Published: 2022-04-12 10:04 | Updated: 2022-04-20 10:33

Interview with medical students from Uganda

Allan Bakesiga och Linda Atulinda exchange students from Makerere University outside of Aula medica.
Allan Bakesiga och Linda Atulinda exchange students from Makerere University outside of Aula medica. Photo: Peter Bergman

Allan Bakesiga and Linda Atulinda are medical students at Makerere University in Uganda. They are currently doing an exchange at Karolinska Institutet through a collaboration between the two universities. It is one of the most comprehensive international collaborations at KI which has enabled students, researchers, and professors to do exchanges both ways for many years.

Linda and Alan arrived in Sweden in February and will stay until the end of April. They are both in their final semester in medicine specializing in surgery and came here to get international experience.

"It is my first time outside of Uganda and Africa, so it is completely different in all aspects. Especially coming in the middle of winter and experiencing the pain when your hands are freezing. But thankfully many arrangements were already set which made it easy to settle in", says Allan.

Linda agrees and adds that she enjoys the clean and fresh air Stockholm has. She explains that Kampala, Uganda’s capital city, is busier and dustier.

Different systems let each country thrive in its own way

The structures in both healthcare and studies differ in Sweden and Uganda. Linda and Allan explained that the demand for specialists in Uganda is high but the resources to be able to practice as a specialist are limited. For patients living outside of Kampala, it can be difficult and expensive to travel to receive the specific medical care needed.

"If you work outside of Kampala you need to be able to do everything as a doctor. Whilst in Sweden there is more focus on specialization and there are more doctors who are specialists. It is a system that works here but in Uganda, a doctor needs to be more all-round", says Linda.

Linda and Allan enjoy the study system in Sweden. They say that the study environment is more flexible and tolerant.

"Back home many students feel stressed, but I find KI to be very student-friendly and allow for breaks during classes. Which is something I have realized is important here in Sweden: the need to take breaks", says Linda.

In Uganda, there are more patients than doctors. Therefore, students get to work on patients more than in Sweden.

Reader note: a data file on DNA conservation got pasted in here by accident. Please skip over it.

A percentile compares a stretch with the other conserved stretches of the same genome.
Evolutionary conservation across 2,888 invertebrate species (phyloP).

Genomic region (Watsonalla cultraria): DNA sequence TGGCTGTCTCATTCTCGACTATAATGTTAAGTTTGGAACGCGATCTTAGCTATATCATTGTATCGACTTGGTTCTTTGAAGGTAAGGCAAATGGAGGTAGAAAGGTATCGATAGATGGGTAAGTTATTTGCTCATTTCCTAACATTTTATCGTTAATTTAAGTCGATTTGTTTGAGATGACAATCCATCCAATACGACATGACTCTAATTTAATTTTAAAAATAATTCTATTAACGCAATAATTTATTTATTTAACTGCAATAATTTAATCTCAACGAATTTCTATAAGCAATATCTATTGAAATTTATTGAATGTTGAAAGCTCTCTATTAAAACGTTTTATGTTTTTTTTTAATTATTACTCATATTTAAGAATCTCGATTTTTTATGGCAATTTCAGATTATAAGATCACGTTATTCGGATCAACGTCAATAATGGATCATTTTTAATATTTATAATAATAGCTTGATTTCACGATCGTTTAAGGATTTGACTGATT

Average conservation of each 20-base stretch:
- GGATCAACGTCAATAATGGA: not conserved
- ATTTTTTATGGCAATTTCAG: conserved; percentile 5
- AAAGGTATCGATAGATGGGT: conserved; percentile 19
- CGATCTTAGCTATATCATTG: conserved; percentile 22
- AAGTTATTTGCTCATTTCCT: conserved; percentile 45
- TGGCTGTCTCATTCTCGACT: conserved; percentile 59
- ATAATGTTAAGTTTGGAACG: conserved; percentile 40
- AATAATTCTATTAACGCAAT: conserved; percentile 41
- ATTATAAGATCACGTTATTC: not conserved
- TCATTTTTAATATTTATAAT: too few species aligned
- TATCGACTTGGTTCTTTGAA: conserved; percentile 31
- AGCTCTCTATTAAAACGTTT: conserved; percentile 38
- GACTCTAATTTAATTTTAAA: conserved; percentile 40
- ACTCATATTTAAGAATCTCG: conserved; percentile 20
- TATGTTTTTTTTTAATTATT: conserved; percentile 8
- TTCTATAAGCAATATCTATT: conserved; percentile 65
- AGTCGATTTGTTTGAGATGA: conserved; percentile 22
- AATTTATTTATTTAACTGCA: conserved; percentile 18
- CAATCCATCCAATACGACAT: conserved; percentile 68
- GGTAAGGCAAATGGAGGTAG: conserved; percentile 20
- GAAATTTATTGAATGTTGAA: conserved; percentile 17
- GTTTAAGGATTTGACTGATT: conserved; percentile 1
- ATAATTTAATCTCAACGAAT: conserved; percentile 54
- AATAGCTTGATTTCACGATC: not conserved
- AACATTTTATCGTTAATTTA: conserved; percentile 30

"If a patient comes to a student hospital, they can’t choose if they want to have a student or not. The fact that there are so many patients in Uganda means that you as a student will definitely have the chance to work on a patient", says Allan.

"It is because the two countries have different systems which let each country thrive in its own way", Linda adds.

Hopes for the future

After graduation, Linda and Allan want to work in Uganda. Linda would like to make a career out of her extracurricular activity where she is working with different organizations to coordinate service and information within healthcare to make sure it meets the patients’ needs. Alan is thinking of continuing within the academic field and going into research.  

We also asked what advice they would give prospective students.   

"Keep open-minded, and don’t decide on your specialisation too fast. Try more things and be open-minded", says Allan.

"Enjoy the student life as much as possible. It is important to experience things outside of school too. You will learn communication and leadership through extracurricular activities", says Linda.

When we asked them what advice they would give international students coming to Sweden they said:

"Remember to be on time, time is important in Sweden. Not even the bus waits for you even though you come running for it at the last second", Linda says.

Allan agrees and adds:

"In Uganda, not even the organizer is there on time".

About the KI - MAK collaboration:

  • Makerere University in Kampala is Karolinska Institutet's main partner in Uganda.
  • Since the early 2000s Karolinska Institutet and Makerere University have had a strong collaboration. The collaboration includes teacher and student exchanges in both directions, within the study programmes in Medicine, Nursing, Occupational Therapy, Physiotherapy, Midwifery, and Public Health.
  • In May 2022, a delegation from KI will be going to Makerere University for a visit.